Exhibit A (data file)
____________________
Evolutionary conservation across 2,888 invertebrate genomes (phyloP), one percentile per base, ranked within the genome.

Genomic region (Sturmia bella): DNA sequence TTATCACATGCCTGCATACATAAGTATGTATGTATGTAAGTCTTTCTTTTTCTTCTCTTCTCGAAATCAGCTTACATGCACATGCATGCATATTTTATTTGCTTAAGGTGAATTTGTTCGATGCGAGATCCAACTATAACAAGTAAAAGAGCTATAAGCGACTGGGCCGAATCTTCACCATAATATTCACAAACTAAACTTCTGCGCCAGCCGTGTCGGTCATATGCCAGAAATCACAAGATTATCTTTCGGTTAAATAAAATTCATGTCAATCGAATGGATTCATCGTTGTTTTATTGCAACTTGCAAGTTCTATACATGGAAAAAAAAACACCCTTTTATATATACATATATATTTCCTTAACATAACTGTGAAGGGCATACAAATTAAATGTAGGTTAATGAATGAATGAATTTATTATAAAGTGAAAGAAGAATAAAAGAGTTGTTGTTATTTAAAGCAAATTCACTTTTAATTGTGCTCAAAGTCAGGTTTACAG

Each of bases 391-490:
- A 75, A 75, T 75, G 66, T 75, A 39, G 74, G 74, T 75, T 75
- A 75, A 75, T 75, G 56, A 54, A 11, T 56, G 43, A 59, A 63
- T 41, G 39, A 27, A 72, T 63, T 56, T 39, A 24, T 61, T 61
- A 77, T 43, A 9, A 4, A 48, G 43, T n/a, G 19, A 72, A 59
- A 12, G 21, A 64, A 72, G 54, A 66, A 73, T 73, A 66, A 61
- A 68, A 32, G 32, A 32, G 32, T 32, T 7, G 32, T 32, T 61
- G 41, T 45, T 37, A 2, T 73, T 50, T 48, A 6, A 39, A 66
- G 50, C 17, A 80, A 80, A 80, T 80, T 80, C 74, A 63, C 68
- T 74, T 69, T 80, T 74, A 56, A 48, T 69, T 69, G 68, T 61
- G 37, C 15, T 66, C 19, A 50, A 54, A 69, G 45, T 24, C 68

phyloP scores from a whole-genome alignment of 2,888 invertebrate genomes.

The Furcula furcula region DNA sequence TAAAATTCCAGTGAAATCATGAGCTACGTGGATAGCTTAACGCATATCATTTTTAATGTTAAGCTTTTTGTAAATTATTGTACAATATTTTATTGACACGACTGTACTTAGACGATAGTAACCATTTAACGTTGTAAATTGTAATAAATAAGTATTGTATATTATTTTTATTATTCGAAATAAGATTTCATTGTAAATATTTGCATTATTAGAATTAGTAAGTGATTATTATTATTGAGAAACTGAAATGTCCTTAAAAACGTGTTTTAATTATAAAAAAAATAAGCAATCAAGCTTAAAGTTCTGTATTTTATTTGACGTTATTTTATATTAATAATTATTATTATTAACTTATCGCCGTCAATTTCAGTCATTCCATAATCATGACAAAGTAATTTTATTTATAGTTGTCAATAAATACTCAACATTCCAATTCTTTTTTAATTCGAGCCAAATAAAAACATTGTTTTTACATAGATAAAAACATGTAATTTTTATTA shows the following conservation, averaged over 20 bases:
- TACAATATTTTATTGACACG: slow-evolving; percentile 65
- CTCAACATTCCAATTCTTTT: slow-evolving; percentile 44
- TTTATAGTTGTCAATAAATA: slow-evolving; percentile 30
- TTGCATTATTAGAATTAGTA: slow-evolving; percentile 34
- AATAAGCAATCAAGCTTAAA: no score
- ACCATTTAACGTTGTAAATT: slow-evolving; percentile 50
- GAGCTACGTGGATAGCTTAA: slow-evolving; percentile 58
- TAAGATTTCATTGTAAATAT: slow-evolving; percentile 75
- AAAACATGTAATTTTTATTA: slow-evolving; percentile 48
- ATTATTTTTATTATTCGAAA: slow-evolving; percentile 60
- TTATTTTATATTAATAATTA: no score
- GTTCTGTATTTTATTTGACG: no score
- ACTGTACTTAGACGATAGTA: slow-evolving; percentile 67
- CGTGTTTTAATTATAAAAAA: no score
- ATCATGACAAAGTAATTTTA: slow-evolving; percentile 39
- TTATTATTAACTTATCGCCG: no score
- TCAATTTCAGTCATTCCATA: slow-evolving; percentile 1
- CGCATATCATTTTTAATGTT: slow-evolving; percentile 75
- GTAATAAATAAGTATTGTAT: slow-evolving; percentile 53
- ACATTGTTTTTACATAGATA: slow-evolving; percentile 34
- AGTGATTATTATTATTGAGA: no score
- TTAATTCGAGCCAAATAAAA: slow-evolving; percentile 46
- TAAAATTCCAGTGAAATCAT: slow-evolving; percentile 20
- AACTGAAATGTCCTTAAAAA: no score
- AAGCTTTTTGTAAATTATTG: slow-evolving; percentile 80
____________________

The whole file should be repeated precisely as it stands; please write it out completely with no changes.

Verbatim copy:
Evolutionary conservation across 2,888 invertebrate genomes (phyloP), one percentile per base, ranked within the genome.

Genomic region (Sturmia bella): DNA sequence TTATCACATGCCTGCATACATAAGTATGTATGTATGTAAGTCTTTCTTTTTCTTCTCTTCTCGAAATCAGCTTACATGCACATGCATGCATATTTTATTTGCTTAAGGTGAATTTGTTCGATGCGAGATCCAACTATAACAAGTAAAAGAGCTATAAGCGACTGGGCCGAATCTTCACCATAATATTCACAAACTAAACTTCTGCGCCAGCCGTGTCGGTCATATGCCAGAAATCACAAGATTATCTTTCGGTTAAATAAAATTCATGTCAATCGAATGGATTCATCGTTGTTTTATTGCAACTTGCAAGTTCTATACATGGAAAAAAAAACACCCTTTTATATATACATATATATTTCCTTAACATAACTGTGAAGGGCATACAAATTAAATGTAGGTTAATGAATGAATGAATTTATTATAAAGTGAAAGAAGAATAAAAGAGTTGTTGTTATTTAAAGCAAATTCACTTTTAATTGTGCTCAAAGTCAGGTTTACAG

Each of bases 391-490:
- A 75, A 75, T 75, G 66, T 75, A 39, G 74, G 74, T 75, T 75
- A 75, A 75, T 75, G 56, A 54, A 11, T 56, G 43, A 59, A 63
- T 41, G 39, A 27, A 72, T 63, T 56, T 39, A 24, T 61, T 61
- A 77, T 43, A 9, A 4, A 48, G 43, T n/a, G 19, A 72, A 59
- A 12, G 21, A 64, A 72, G 54, A 66, A 73, T 73, A 66, A 61
- A 68, A 32, G 32, A 32, G 32, T 32, T 7, G 32, T 32, T 61
- G 41, T 45, T 37, A 2, T 73, T 50, T 48, A 6, A 39, A 66
- G 50, C 17, A 80, A 80, A 80, T 80, T 80, C 74, A 63, C 68
- T 74, T 69, T 80, T 74, A 56, A 48, T 69, T 69, G 68, T 61
- G 37, C 15, T 66, C 19, A 50, A 54, A 69, G 45, T 24, C 68

phyloP scores from a whole-genome alignment of 2,888 invertebrate genomes.

The Furcula furcula region DNA sequence TAAAATTCCAGTGAAATCATGAGCTACGTGGATAGCTTAACGCATATCATTTTTAATGTTAAGCTTTTTGTAAATTATTGTACAATATTTTATTGACACGACTGTACTTAGACGATAGTAACCATTTAACGTTGTAAATTGTAATAAATAAGTATTGTATATTATTTTTATTATTCGAAATAAGATTTCATTGTAAATATTTGCATTATTAGAATTAGTAAGTGATTATTATTATTGAGAAACTGAAATGTCCTTAAAAACGTGTTTTAATTATAAAAAAAATAAGCAATCAAGCTTAAAGTTCTGTATTTTATTTGACGTTATTTTATATTAATAATTATTATTATTAACTTATCGCCGTCAATTTCAGTCATTCCATAATCATGACAAAGTAATTTTATTTATAGTTGTCAATAAATACTCAACATTCCAATTCTTTTTTAATTCGAGCCAAATAAAAACATTGTTTTTACATAGATAAAAACATGTAATTTTTATTA shows the following conservation, averaged over 20 bases:
- TACAATATTTTATTGACACG: slow-evolving; percentile 65
- CTCAACATTCCAATTCTTTT: slow-evolving; percentile 44
- TTTATAGTTGTCAATAAATA: slow-evolving; percentile 30
- TTGCATTATTAGAATTAGTA: slow-evolving; percentile 34
- AATAAGCAATCAAGCTTAAA: no score
- ACCATTTAACGTTGTAAATT: slow-evolving; percentile 50
- GAGCTACGTGGATAGCTTAA: slow-evolving; percentile 58
- TAAGATTTCATTGTAAATAT: slow-evolving; percentile 75
- AAAACATGTAATTTTTATTA: slow-evolving; percentile 48
- ATTATTTTTATTATTCGAAA: slow-evolving; percentile 60
- TTATTTTATATTAATAATTA: no score
- GTTCTGTATTTTATTTGACG: no score
- ACTGTACTTAGACGATAGTA: slow-evolving; percentile 67
- CGTGTTTTAATTATAAAAAA: no score
- ATCATGACAAAGTAATTTTA: slow-evolving; percentile 39
- TTATTATTAACTTATCGCCG: no score
- TCAATTTCAGTCATTCCATA: slow-evolving; percentile 1
- CGCATATCATTTTTAATGTT: slow-evolving; percentile 75
- GTAATAAATAAGTATTGTAT: slow-evolving; percentile 53
- ACATTGTTTTTACATAGATA: slow-evolving; percentile 34
- AGTGATTATTATTATTGAGA: no score
- TTAATTCGAGCCAAATAAAA: slow-evolving; percentile 46
- TAAAATTCCAGTGAAATCAT: slow-evolving; percentile 20
- AACTGAAATGTCCTTAAAAA: no score
- AAGCTTTTTGTAAATTATTG: slow-evolving; percentile 80